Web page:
1. Not having a cohesive team within the institution. Financial brands often leave all the innovating to the marketing department and fail to involve IT, HR, operations, and other departments. As a result, the marketers come up with flashy taglines, but the tagline doesn’t shine through in other aspects of the organization.
  2. Preaching financial health without living it. If your slogan is about helping people become financially healthy, your organization should be out in the community assisting with this mission and “living the brand.” Your employees should also feel supported in finding their own paths to financial wellness.
  3. A disheartening lack of clarity in purpose that prevents transformation. For example, a bank might declare that they want to focus on serving small businesses, then lose its nerve and keep trying to court big businesses, too. Trying to be all things to all people just doesn’t work.

Remember, Martha is living proof of this fact.

With her BANKTASTIC business, she focuses her advice and insights specifically on the banking world instead of trying to help all kinds of executives across all kinds of industries. By focusing on banking, she can serve her audience most effectively.

Who’s Getting It Right?

James Robert and Martha acknowledge that some financial brands are getting it right, in terms of having the right mindset and working with clarity of purpose.

Here are some of the bright spots among financial brands.

  • Her Bank. A sub-brand of Legends Bank, this brand focuses exclusively on women entrepreneurs and small business owners by offering a support network and ecosystem of financial growth.
  • Oxygen. This neo-bank is 100% digital and focuses on people who are solopreneurs and/or are working side hustles they hope to leverage into bigger income streams.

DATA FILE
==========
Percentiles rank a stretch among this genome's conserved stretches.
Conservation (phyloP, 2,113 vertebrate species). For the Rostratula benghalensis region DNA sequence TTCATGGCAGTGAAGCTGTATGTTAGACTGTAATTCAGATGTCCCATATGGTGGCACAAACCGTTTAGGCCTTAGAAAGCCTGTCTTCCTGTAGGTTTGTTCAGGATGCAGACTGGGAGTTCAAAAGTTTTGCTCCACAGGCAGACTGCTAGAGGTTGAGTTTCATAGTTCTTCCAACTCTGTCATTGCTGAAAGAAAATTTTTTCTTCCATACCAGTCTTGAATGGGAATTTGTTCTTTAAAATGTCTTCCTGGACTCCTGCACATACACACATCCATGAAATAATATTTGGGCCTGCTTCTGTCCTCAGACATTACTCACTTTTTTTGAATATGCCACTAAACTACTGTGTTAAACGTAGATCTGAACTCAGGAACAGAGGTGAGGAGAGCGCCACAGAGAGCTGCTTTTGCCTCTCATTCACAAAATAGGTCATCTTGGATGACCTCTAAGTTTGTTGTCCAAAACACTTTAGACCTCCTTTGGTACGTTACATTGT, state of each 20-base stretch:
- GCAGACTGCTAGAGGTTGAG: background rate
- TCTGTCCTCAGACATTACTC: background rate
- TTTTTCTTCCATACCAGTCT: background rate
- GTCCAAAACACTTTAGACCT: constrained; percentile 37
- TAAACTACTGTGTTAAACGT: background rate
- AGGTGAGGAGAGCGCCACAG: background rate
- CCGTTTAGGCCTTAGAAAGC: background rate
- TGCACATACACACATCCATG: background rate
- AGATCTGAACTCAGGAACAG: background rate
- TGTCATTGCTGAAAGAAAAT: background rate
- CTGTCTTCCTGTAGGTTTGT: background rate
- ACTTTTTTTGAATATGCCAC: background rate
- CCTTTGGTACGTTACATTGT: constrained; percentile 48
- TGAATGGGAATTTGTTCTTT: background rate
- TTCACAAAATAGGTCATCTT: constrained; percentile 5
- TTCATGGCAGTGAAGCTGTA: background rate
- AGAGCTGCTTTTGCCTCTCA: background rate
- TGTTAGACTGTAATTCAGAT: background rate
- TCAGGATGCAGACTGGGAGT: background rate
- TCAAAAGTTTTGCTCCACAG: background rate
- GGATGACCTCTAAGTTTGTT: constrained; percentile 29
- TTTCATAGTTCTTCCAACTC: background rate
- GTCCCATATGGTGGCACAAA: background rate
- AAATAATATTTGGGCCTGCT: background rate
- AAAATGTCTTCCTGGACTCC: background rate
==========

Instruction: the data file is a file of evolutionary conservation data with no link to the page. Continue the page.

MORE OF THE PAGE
• BankMD by TransPecos Bank focuses on the niche market of doctors and health centers, tapping into their desire to become more successful in the world of healthcare.

Past Lessons for Future Growth

James Robert and Martha have weathered numerous storms in the financial marketplace over the years. During the 2008 financial crisis, financial brands began focusing on improving their cultures and marketing messages. Over the past decade, there has been a big push toward digital transformation to adapt to the rise of neobanks and fintechs. Then, of course, there was the COVID-19 crisis.

What are the key takeaways from these experiences? 

First, Martha says, start being proactive and creative. Get ahead of an impending recession by thinking creatively. If your training budget is being cut, take groups of employees to free community events. If you can’t afford big retreats, arrange low-cost lunch-and-learns.

Martha is a big fan of ride-alongs, which are casual day trips where you follow a customer or colleague as they experience a normal day. Look for insights that inform your company’s decision-making strategies.

James Robert recommends documenting daily insights. Bring a camera or take photos with your smartphone, capturing the mundane moments where people are connecting with your brand in positive and negative ways. Document these emotional connections and share them with your coworkers to inspire innovative thinking.

Be open to new social media channels for connecting with your audience, like TikTok. Although TikTok sometimes gets a bad rap, it could be the #1 social media channel for a large segment of your prospects. Figure out how to connect with them and speak their language.

Finally, don’t lose focus. Keep your attention on your central purpose, mission, and vision. Before you do anything else with the information you’ve learned here today, go back to your mission statement, dust it off, and reflect on what it means. Start your transformation from there.

For more information and to connect with Martha Bartlett Piland, visit banktastic.com. To learn more about financial transformation, reach out to James Robert Lay at the Digital Growth Institute.